It's vital that you don't suffer in silence with your feelings.
How might menopause and perimenopause affect your mental health?
Menopause can take a toll on your mental health. Many of the symptoms of menopause are emotional:
Low mood & general loss of interest
These symptoms can often be compounded by the other symptoms of menopause such as hot sweats, sleepless nights, vaginal dryness and more.
Finally, the general pressures and strains of midlife - busy careers, parenting, supporting ageing parents and more can all add onto the feelings of overwhelm and poor mental health.
Emotional symptoms which can be a sign of perimenopause
Some of the first symptoms of perimenopause can be emotional ones such as anxiety, low mood and depression. But often women and doctors don’t make the link between these symptoms and menopause.
This was the case for our founder Katie Taylor, who at 43 years old found herself feeling repeatedly low, anxious and teary.
Katie was misdiagnosed with depression for a number of years, prescribed round after round of antidepressants that did not work, before getting a rightful diagnosis of perimenopause.
Over a third of women going to their GP with symptoms of the menopause are being offered antidepressants. Some 80 per cent of those women said they felt antidepressants were an “inappropriate” treatment for the symptoms they are suffering.
That’s why it’s important to make sure you track all of your symptoms to help your doctor to discover whether you are suffering with a mental illness that needs specific treatment, or whether the mental health symptoms you are experiencing are there as part of perimenopause.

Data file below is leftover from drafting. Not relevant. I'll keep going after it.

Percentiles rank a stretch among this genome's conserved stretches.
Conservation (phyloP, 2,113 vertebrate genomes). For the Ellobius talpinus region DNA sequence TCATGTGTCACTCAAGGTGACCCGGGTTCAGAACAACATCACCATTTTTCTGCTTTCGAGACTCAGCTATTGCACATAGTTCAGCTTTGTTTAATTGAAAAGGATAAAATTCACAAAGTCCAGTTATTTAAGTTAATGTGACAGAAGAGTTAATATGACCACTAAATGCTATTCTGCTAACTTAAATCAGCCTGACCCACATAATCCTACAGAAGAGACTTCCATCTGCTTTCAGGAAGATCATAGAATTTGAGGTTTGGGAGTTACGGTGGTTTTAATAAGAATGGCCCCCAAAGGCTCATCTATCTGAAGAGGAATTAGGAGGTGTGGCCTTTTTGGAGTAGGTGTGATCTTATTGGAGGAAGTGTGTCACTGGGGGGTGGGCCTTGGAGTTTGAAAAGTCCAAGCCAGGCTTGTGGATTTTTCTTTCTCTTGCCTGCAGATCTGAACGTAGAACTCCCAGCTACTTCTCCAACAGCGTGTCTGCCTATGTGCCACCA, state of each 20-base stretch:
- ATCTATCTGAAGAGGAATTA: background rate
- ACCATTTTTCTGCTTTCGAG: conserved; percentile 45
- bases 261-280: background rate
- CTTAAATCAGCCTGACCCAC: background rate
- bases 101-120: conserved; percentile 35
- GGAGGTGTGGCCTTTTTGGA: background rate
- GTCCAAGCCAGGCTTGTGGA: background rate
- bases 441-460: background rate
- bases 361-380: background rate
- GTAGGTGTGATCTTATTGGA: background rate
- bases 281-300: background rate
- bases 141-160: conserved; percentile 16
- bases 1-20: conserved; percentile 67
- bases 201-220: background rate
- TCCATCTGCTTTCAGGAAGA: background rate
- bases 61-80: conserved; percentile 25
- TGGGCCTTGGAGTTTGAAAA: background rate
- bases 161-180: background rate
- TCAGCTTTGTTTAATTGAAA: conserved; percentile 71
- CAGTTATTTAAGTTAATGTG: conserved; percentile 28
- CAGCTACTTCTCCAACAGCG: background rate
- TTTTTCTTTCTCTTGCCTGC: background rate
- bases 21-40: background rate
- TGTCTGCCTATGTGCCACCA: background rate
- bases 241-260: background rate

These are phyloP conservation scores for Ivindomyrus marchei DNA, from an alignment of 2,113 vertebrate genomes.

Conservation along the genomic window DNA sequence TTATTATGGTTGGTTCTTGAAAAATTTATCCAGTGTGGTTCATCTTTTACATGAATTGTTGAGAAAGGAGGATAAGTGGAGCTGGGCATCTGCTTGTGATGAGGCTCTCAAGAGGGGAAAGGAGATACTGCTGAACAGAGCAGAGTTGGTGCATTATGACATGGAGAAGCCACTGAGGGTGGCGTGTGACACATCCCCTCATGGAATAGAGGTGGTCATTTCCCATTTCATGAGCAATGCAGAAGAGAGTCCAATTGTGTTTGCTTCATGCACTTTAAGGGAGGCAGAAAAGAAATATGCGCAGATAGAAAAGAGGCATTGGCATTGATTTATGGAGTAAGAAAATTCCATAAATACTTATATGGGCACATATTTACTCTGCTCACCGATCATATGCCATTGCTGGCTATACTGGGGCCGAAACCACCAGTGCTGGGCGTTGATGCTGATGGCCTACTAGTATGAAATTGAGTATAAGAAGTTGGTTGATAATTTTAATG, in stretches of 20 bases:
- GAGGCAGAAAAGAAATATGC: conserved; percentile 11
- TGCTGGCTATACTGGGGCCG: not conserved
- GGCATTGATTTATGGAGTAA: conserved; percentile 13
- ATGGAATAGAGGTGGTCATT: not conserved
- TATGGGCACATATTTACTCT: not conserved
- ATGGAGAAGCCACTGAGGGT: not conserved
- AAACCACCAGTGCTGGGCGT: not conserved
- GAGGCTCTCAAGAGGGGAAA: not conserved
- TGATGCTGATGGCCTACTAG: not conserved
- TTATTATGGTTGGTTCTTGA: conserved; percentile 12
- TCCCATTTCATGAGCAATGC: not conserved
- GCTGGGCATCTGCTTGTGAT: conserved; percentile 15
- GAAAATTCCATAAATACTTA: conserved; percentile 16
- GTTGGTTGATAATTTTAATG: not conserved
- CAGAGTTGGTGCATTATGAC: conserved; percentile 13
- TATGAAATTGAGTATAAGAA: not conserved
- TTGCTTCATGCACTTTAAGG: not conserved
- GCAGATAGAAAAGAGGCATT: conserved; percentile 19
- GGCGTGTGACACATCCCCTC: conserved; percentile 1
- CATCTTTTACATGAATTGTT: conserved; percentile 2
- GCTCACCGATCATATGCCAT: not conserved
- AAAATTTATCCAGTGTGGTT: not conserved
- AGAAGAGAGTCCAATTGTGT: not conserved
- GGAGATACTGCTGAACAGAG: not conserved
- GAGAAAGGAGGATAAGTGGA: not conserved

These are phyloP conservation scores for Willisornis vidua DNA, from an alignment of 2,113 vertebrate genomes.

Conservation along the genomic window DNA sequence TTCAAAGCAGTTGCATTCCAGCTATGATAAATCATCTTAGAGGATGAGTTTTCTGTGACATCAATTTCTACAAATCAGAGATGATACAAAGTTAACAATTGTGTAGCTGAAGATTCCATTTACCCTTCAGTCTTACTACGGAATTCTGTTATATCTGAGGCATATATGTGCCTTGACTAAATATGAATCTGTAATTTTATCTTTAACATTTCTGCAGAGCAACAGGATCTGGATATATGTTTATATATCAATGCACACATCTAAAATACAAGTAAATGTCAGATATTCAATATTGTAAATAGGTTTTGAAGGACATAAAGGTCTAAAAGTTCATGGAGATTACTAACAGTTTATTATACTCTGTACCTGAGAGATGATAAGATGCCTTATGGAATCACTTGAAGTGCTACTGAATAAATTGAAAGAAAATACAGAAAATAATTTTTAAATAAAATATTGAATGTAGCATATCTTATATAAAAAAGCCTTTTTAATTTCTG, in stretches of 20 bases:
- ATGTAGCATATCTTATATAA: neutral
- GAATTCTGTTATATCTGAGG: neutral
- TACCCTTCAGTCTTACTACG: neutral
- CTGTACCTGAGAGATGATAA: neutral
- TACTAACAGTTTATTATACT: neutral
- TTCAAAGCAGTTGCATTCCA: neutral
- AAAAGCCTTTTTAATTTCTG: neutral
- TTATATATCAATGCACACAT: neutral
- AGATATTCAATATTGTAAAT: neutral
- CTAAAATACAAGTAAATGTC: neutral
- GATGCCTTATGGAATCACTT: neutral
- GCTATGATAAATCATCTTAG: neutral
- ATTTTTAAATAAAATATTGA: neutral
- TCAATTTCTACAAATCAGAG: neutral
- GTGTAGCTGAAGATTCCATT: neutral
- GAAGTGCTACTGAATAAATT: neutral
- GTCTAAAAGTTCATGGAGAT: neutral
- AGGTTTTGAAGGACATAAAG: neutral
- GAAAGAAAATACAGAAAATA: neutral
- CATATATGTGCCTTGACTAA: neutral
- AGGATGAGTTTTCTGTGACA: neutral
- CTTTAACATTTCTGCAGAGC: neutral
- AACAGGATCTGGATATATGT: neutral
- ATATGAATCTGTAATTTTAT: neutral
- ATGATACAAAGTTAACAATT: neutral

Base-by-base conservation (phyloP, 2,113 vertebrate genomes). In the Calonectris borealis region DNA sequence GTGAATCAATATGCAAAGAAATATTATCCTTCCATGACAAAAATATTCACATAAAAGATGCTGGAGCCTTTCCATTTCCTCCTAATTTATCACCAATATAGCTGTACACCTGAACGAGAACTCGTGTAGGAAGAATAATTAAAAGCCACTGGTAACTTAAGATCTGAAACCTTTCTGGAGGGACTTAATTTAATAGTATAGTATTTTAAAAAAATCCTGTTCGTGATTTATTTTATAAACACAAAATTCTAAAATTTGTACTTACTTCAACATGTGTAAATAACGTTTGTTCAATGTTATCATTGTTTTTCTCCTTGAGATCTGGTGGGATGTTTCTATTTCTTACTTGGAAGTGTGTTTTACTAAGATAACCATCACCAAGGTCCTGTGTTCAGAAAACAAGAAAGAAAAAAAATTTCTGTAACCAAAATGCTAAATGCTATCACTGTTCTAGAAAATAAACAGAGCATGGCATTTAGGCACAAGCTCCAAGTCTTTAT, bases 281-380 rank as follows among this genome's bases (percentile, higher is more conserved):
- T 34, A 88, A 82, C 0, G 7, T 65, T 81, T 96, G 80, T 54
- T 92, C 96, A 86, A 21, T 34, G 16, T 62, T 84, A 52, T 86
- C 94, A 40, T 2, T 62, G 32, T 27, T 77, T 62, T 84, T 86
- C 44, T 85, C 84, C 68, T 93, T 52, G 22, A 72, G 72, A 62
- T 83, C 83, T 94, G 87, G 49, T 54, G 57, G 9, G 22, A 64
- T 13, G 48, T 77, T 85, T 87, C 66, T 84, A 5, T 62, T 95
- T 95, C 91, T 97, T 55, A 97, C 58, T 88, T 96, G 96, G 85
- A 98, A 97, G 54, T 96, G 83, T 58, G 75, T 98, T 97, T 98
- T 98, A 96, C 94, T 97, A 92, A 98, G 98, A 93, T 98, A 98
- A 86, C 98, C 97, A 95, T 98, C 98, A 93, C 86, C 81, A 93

You should not usually be offered antidepressants as the first option treatment for menopause - unless you’re unable to take HRT. Antidepressants might be an option for you if you’ve already tried HRT and it’s helped ease your menopausal symptoms but your low mood remains.
Mental illness in menopausal women
Evidence is building that depressive symptoms, and possibly clinical depression, increases in menopause compared to before menopause. There is also an increasing rate of suicides in midlife women which correlates with the age of menopause.
It’s vital that you don’t suffer in silence with your feelings.
By getting the right help for your menopause you may be able to improve your mental health. Likewise, if you need treatment for a mental illness this will also help you better cope with your menopausal symptoms.
Your first point of call should be your GP. You might also want to use one of the helpline numbers that we have compiled to help women.
Treatment to help boost your mental health in menopause
It’s really important to consider the options and find the right treatment for you that can help with improving your mental health.
Good lifestyle choices are key to maintaining good mental health during menopause - just as they are at any other point in our lives. Relaxing exercise such as yoga, or daily walks can help you reduce stress and tension, and reducing alcohol, caffeine and processed foods can help to balance out your mood.
The NICE guidelines [link] recommend HRT as the first-line treatment for mood disorder in menopause. That’s because HRT replaces the reduced hormone oestrogen which can play a key role in helping you to feel better emotionally. Testosterone replacement could help renew your energy levels too.
Mindfulness may help you to better manage your anxiety. It’s a way of focusing on the moment that you are in, so that you can then work to better control how you react to that moment and what’s happening to you.
What happens to my bones during menopause? Oestrogen plays a key role in the formation of bone tissue by keeping the balance between bone formation (building up) and bone resorption (breaking down). As oestrogen levels drop during and after menopause, bone resorption increases, accelerating bone loss. This, in turn, puts you at risk of developing […]